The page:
Friday, 7 July 2017

Hot Electrons Move Faster Than Expected

 Hot Electrons

Ultrafast Motion of Electrons

A new research has given rise to solid-state devices which tend to utilise excited electrons. Engineers and scientists at Caltech have for the first time, been in a position of observing directly the ultrafast motion of electrons instantly after they have been excited by a laser. It was observed that these electrons tend to diffuse in their surroundings quickly and beyond than earlier anticipated.

This performance called as `super-diffusion has been hypothesized though not seen before. A team headed by Marco Bernardi of Caltech and the late Ahmed Zewail had documented the motion of electrons by utilising microscope which had captured the images with a shutter speed of a trillionth of a second at a nanometer-scale spatial resolution and their discoveries had appeared in a study published on May 11 in Nature Communications.

 The excited electrons had displayed a diffusion rate of 1,000 times higher than earlier excitation. Though the phenomenon had lasted only for a few hundred trillionths of a second, it had provided the possibility for operation of hot electrons in this fast system in transporting energy and charge in novel devices.

Assistant professor of applied physics and materials science in Caltech’s Division of Engineering and Applied Science, Bernardi had informed that their work portrayed the presence of fast transient which tends to last for a few hundred picoseconds at the time when electrons move quicker than their speed of room temperature, indicating that they can cover longer distance in a given period of time when operated with the help of lasers.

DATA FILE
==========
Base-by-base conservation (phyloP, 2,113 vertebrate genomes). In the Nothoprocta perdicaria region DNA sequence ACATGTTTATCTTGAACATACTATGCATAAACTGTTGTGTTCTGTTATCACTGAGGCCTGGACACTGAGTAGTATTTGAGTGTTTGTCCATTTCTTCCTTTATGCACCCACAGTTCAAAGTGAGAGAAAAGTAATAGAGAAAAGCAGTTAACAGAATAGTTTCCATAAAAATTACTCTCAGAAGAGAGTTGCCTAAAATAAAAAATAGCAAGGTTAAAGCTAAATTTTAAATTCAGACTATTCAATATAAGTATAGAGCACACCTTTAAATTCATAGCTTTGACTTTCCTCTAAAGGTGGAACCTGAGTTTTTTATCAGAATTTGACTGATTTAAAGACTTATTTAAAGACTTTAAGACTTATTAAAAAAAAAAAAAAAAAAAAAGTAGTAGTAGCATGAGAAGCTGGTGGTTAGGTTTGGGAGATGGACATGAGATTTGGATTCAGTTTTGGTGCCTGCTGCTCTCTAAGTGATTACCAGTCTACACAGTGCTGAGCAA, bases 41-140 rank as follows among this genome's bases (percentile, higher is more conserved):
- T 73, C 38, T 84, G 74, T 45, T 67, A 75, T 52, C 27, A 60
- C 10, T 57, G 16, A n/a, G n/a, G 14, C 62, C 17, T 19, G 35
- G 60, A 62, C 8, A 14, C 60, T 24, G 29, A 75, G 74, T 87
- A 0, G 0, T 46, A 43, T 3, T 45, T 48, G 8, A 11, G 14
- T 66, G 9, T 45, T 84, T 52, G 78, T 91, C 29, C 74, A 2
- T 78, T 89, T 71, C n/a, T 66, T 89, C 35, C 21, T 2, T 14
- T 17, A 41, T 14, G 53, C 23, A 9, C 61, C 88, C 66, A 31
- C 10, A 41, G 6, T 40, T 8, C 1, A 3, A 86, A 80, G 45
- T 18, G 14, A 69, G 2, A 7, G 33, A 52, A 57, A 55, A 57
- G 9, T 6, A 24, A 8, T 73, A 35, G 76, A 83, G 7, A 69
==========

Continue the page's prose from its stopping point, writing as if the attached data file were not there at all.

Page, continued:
Ultrafast Imaging Technology

He further added that this non-equilibrium behaviour could be employed in novel electronic, optoelectronic as well as renewable energy devices together with uncovering new fundamental physics. Nobel Laureate Ahmed Zewail, the Linus Pauling Professor of Chemistry, professor of physics as well as the director of the Physical Biology Centre for Ultrafast Science and Technology at Caltech, colleague of Bernardi had passed away on 2nd August 2016.

The research had been possible by scanning ultrafast electron microscopy, which is an ultrafast imaging technology initiated by Zewail, with the potential of creating images with picosecond time with nanometer spatial resolutions. The theory and computer models had been developed by Bernardi which clarified the tentative results as an indicator of super-diffusion.

Bernandi has plans of continuing the research by trying to answer the fundamental questions regarding the excited electrons, like how they equilibrate among themselves as well as with atomic vibrations in material, together with applied ones like how hot electrons could increase the efficiency of energy conversion devices such as solar cells and LEDs.

Super Diffusion of Excited Carriers in Semiconductors

The paper has been entitled `Super Diffusion of Excited Carriers in Semiconductors’. Co-authors comprise of former postdoc Ebrahim Najafi of Caltech, who is said to be the main author of the paper and a former graduate student, Vsevolod Ivanov. The research has been supported by the National Science foundation, together with the Air Force Office of Scientific Research, the Gordon and Betty Moor Foundation as well as the Caltech-Gwangju Institute of Science and Technology – GIST, program.

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